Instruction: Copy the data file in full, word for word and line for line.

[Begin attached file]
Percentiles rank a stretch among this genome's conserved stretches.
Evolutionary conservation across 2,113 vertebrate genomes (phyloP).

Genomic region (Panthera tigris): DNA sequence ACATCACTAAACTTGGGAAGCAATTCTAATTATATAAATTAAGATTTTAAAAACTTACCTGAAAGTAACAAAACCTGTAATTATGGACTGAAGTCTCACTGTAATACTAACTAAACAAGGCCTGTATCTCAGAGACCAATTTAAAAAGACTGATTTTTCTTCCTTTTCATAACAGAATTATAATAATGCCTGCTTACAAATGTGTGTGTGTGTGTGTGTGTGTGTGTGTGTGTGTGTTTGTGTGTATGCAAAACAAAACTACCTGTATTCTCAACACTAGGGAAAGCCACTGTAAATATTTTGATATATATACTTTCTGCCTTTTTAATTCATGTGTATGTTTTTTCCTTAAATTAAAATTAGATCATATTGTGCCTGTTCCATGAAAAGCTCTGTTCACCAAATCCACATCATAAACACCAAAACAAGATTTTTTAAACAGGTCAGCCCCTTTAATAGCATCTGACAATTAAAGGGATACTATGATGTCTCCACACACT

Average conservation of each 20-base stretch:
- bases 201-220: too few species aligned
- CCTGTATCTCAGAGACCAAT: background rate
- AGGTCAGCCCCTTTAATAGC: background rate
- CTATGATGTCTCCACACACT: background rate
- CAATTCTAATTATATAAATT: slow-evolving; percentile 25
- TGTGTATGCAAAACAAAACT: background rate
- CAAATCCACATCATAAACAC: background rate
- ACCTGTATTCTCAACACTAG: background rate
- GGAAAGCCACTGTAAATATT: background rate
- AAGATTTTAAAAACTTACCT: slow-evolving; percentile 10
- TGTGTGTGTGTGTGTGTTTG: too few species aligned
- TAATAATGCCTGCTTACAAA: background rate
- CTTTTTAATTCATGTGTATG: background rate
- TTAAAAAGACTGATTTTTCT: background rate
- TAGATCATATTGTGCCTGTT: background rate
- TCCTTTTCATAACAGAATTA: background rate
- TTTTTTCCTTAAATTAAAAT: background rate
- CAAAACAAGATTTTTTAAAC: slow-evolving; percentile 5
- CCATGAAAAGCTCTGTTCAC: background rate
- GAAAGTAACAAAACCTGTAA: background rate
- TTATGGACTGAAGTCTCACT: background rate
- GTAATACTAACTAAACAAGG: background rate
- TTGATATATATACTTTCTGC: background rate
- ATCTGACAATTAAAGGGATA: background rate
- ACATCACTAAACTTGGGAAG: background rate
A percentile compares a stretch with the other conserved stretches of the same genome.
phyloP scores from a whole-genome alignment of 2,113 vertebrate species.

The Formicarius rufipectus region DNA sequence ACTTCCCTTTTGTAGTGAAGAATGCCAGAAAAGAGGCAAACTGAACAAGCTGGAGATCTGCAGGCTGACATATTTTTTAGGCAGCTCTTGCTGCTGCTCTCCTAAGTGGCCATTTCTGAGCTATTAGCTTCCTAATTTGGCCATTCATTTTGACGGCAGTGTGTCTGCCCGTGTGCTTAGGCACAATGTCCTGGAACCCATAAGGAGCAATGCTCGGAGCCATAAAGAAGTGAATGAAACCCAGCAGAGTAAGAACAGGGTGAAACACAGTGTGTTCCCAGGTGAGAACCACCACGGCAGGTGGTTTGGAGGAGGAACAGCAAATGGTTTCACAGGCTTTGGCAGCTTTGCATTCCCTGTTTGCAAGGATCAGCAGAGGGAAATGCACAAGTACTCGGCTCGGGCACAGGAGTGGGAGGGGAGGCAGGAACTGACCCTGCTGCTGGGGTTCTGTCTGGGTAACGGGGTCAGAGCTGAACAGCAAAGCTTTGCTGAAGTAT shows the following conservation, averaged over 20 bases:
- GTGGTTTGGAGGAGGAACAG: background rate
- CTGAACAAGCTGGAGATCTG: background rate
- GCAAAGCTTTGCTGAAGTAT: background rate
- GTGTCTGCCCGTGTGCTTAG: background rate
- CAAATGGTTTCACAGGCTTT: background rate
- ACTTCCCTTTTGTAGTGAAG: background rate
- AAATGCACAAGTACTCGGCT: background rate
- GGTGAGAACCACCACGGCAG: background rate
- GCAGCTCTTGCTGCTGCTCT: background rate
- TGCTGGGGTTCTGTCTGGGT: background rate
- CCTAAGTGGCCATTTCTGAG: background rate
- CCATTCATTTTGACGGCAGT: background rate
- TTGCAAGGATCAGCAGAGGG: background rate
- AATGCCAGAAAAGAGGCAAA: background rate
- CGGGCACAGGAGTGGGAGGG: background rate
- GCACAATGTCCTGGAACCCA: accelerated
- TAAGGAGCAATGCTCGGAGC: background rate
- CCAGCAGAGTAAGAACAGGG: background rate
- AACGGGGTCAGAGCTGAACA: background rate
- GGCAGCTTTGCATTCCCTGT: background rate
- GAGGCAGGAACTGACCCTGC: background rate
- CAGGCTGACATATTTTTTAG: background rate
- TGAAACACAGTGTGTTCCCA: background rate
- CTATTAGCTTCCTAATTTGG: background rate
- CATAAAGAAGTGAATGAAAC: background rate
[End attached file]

Percentiles rank a stretch among this genome's conserved stretches.
Evolutionary conservation across 2,113 vertebrate genomes (phyloP).

Genomic region (Panthera tigris): DNA sequence ACATCACTAAACTTGGGAAGCAATTCTAATTATATAAATTAAGATTTTAAAAACTTACCTGAAAGTAACAAAACCTGTAATTATGGACTGAAGTCTCACTGTAATACTAACTAAACAAGGCCTGTATCTCAGAGACCAATTTAAAAAGACTGATTTTTCTTCCTTTTCATAACAGAATTATAATAATGCCTGCTTACAAATGTGTGTGTGTGTGTGTGTGTGTGTGTGTGTGTGTGTTTGTGTGTATGCAAAACAAAACTACCTGTATTCTCAACACTAGGGAAAGCCACTGTAAATATTTTGATATATATACTTTCTGCCTTTTTAATTCATGTGTATGTTTTTTCCTTAAATTAAAATTAGATCATATTGTGCCTGTTCCATGAAAAGCTCTGTTCACCAAATCCACATCATAAACACCAAAACAAGATTTTTTAAACAGGTCAGCCCCTTTAATAGCATCTGACAATTAAAGGGATACTATGATGTCTCCACACACT

Average conservation of each 20-base stretch:
- bases 201-220: too few species aligned
- CCTGTATCTCAGAGACCAAT: background rate
- AGGTCAGCCCCTTTAATAGC: background rate
- CTATGATGTCTCCACACACT: background rate
- CAATTCTAATTATATAAATT: slow-evolving; percentile 25
- TGTGTATGCAAAACAAAACT: background rate
- CAAATCCACATCATAAACAC: background rate
- ACCTGTATTCTCAACACTAG: background rate
- GGAAAGCCACTGTAAATATT: background rate
- AAGATTTTAAAAACTTACCT: slow-evolving; percentile 10
- TGTGTGTGTGTGTGTGTTTG: too few species aligned
- TAATAATGCCTGCTTACAAA: background rate
- CTTTTTAATTCATGTGTATG: background rate
- TTAAAAAGACTGATTTTTCT: background rate
- TAGATCATATTGTGCCTGTT: background rate
- TCCTTTTCATAACAGAATTA: background rate
- TTTTTTCCTTAAATTAAAAT: background rate
- CAAAACAAGATTTTTTAAAC: slow-evolving; percentile 5
- CCATGAAAAGCTCTGTTCAC: background rate
- GAAAGTAACAAAACCTGTAA: background rate
- TTATGGACTGAAGTCTCACT: background rate
- GTAATACTAACTAAACAAGG: background rate
- TTGATATATATACTTTCTGC: background rate
- ATCTGACAATTAAAGGGATA: background rate
- ACATCACTAAACTTGGGAAG: background rate
A percentile compares a stretch with the other conserved stretches of the same genome.
phyloP scores from a whole-genome alignment of 2,113 vertebrate species.

The Formicarius rufipectus region DNA sequence ACTTCCCTTTTGTAGTGAAGAATGCCAGAAAAGAGGCAAACTGAACAAGCTGGAGATCTGCAGGCTGACATATTTTTTAGGCAGCTCTTGCTGCTGCTCTCCTAAGTGGCCATTTCTGAGCTATTAGCTTCCTAATTTGGCCATTCATTTTGACGGCAGTGTGTCTGCCCGTGTGCTTAGGCACAATGTCCTGGAACCCATAAGGAGCAATGCTCGGAGCCATAAAGAAGTGAATGAAACCCAGCAGAGTAAGAACAGGGTGAAACACAGTGTGTTCCCAGGTGAGAACCACCACGGCAGGTGGTTTGGAGGAGGAACAGCAAATGGTTTCACAGGCTTTGGCAGCTTTGCATTCCCTGTTTGCAAGGATCAGCAGAGGGAAATGCACAAGTACTCGGCTCGGGCACAGGAGTGGGAGGGGAGGCAGGAACTGACCCTGCTGCTGGGGTTCTGTCTGGGTAACGGGGTCAGAGCTGAACAGCAAAGCTTTGCTGAAGTAT shows the following conservation, averaged over 20 bases:
- GTGGTTTGGAGGAGGAACAG: background rate
- CTGAACAAGCTGGAGATCTG: background rate
- GCAAAGCTTTGCTGAAGTAT: background rate
- GTGTCTGCCCGTGTGCTTAG: background rate
- CAAATGGTTTCACAGGCTTT: background rate
- ACTTCCCTTTTGTAGTGAAG: background rate
- AAATGCACAAGTACTCGGCT: background rate
- GGTGAGAACCACCACGGCAG: background rate
- GCAGCTCTTGCTGCTGCTCT: background rate
- TGCTGGGGTTCTGTCTGGGT: background rate
- CCTAAGTGGCCATTTCTGAG: background rate
- CCATTCATTTTGACGGCAGT: background rate
- TTGCAAGGATCAGCAGAGGG: background rate
- AATGCCAGAAAAGAGGCAAA: background rate
- CGGGCACAGGAGTGGGAGGG: background rate
- GCACAATGTCCTGGAACCCA: accelerated
- TAAGGAGCAATGCTCGGAGC: background rate
- CCAGCAGAGTAAGAACAGGG: background rate
- AACGGGGTCAGAGCTGAACA: background rate
- GGCAGCTTTGCATTCCCTGT: background rate
- GAGGCAGGAACTGACCCTGC: background rate
- CAGGCTGACATATTTTTTAG: background rate
- TGAAACACAGTGTGTTCCCA: background rate
- CTATTAGCTTCCTAATTTGG: background rate
- CATAAAGAAGTGAATGAAAC: background rate